But despite the believed uniqueness of fingerprints, using a fingerprint scan as an authentication credential isn’t a panacea for security problems. It’s worth taking a little time to understand the technology, what it can do, and how it will integrate with your digital life.
But the real reason is that using fingerprints creates better security through improved usability. Most people, if they use a passcode at all, stick with a simple four-digit passcode, which is easy for an attacker to circumvent with physical possession of your iPhone. Longer passphrases, like the obscure 16-character one I use, are far more secure, but a real pain to enter repeatedly. A fingerprint reader, if properly implemented, provides the security of a long passphrase, with more convenience than even a short passcode.
Update (2013-09-12): Marcia Hofmann:
Because the constitutional protection of the Fifth Amendment, which guarantees that “no person shall be compelled in any criminal case to be a witness against himself,” may not apply when it comes to biometric-based fingerprints (things that reflect who we are) as opposed to memory-based passwords and PINs (things we need to know and remember).
Apple announced that you can’t unlock via fingerprint after a reboot, or if the phone hasn’t been used within 48 hours.
Apple testers have found the device sometimes doesn’t work with moisture-laden fingers covered in sweat, lotion or other liquids.
Update (2013-09-13): Mary Branscombe:
And like the sensor in the iPhone 5S, the sensors that will be in laptops and keyboards and other phones can detect the ridge and valley pattern of your fingerprint not from the layer of dead skin on the outside of your finger (which a fake finger can easily replicate), but from the living layer of skin under the surface of your finger, using an RF signal. That only works on a live finger; not one that's been severed from your body.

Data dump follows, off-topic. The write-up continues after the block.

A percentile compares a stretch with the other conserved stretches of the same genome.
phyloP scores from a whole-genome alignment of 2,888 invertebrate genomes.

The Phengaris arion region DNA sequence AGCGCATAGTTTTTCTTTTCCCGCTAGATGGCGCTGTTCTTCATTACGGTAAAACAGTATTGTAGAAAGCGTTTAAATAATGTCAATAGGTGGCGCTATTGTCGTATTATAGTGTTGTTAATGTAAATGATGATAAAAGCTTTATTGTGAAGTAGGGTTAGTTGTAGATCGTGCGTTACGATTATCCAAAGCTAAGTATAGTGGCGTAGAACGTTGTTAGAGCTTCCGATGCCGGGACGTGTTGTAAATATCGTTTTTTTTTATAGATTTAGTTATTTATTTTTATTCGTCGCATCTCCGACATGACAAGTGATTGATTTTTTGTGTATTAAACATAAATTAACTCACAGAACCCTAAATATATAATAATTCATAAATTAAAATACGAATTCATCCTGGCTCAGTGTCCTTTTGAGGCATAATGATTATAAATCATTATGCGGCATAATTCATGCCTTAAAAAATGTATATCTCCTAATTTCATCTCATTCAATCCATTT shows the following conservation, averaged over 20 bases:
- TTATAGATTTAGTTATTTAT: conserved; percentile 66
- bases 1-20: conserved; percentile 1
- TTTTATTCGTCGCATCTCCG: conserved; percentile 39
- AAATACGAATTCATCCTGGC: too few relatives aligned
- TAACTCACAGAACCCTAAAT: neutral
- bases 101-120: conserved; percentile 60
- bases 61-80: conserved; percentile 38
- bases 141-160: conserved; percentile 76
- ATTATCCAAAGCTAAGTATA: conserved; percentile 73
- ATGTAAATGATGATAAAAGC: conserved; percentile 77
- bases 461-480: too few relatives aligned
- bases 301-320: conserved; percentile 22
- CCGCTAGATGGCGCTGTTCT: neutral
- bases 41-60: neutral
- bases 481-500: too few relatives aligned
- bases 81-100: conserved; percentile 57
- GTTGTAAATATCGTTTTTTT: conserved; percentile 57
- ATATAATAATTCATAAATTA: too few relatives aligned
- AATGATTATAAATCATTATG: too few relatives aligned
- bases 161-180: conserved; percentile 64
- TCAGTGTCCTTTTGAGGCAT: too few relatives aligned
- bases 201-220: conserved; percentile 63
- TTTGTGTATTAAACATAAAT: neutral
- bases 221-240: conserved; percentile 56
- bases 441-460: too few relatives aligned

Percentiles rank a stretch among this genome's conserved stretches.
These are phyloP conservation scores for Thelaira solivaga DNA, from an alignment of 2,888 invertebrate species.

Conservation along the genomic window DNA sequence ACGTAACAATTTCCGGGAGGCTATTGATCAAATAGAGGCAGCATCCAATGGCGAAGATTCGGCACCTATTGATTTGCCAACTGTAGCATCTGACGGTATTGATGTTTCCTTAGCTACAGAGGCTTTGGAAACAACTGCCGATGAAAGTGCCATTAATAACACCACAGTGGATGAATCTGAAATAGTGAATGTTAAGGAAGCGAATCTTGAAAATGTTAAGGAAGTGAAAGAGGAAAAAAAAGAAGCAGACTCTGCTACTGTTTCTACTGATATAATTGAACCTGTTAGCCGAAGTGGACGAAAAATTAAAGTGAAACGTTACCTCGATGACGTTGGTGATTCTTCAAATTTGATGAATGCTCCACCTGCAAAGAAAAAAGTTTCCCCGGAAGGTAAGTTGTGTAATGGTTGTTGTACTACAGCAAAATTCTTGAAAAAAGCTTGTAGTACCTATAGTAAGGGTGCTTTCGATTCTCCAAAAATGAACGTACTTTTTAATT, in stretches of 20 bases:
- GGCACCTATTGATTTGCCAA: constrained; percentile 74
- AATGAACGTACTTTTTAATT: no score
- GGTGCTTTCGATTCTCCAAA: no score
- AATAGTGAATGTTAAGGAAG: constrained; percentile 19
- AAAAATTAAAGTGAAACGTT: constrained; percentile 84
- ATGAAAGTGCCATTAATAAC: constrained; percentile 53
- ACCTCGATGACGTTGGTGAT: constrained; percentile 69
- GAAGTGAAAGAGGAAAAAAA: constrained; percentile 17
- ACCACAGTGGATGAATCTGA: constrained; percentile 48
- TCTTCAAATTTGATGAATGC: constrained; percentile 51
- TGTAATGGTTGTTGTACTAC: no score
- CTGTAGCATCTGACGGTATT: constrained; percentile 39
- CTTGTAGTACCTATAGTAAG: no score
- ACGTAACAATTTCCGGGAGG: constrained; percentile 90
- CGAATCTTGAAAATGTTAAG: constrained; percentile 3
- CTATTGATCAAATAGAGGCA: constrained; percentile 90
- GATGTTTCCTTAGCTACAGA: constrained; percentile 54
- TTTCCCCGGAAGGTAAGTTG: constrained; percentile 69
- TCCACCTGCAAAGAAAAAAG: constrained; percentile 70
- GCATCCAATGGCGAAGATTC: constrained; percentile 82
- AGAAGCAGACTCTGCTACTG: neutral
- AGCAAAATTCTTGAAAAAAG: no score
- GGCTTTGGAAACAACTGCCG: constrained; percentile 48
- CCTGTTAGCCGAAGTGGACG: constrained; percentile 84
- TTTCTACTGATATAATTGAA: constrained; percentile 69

Every fingerprint is unique, so it is rare that even a small section of two separate fingerprints are alike enough to register as a match for Touch ID. The probability of this happening is 1 in 50,000 for one enrolled finger. This is much better than the 1 in 10,000 odds of guessing a typical 4-digit passcode. Although some passcodes, like “1234", may be more easily guessed, there is no such thing as an easily guessable fingerprint pattern. Instead, the 1 in 50,000 probability means it requires trying up to 50,000 different fingerprints until potentially finding a random match. But Touch ID only allows five unsuccessful fingerprint match attempts before you must enter your passcode, and you cannot proceed until doing so.
It’s disheartening that the writer got the probability wrong. The expectation is that it will take 50,000 different fingerprints. But it could happen on the first try, or take many more than 50,000. This is all assuming that fingerprints are i.i.d., which is probably not the case.
Update (2013-09-23): Chaos Computer Club:
“In reality, Apple’s sensor has just a higher resolution compared to the sensors so far. So we only needed to ramp up the resolution of our fake”, said the hacker with the nickname Starbug, who performed the critical experiments that led to the successful circumvention of the fingerprint locking. “As we have said now for more than years, fingerprints should not be used to secure anything. You leave them everywhere, and it is far too easy to make fake fingers out of lifted prints.”
Is Touch ID Worth Having? I’d say yes (cautiously). John Gruber points out that pre-Touch-ID, the most popular iPhone lock method was none, swipe and you’re in. If this changes that, it’s probably worthwhile.
The fingerprint reader built in to the iPhone 5s is not as fast as I expected. It's not instant as some have suggested but rather requires a slightly longer press than I would typically use. With the screen off, I typically give a quick press to turn it on. This is not sufficient to unlock the phone. I found that to unlock the phone I had to hold my finger on the button until the screen display became active.
Update (2013-09-24): Marc Rogers:
Yes, TouchID has flaws, and yes, it’s possible to exploit those flaws and unlock an iPhone. But, the reality is these flaws are not something that the average consumer should worry about. Why? Because exploiting them was anything but trivial.
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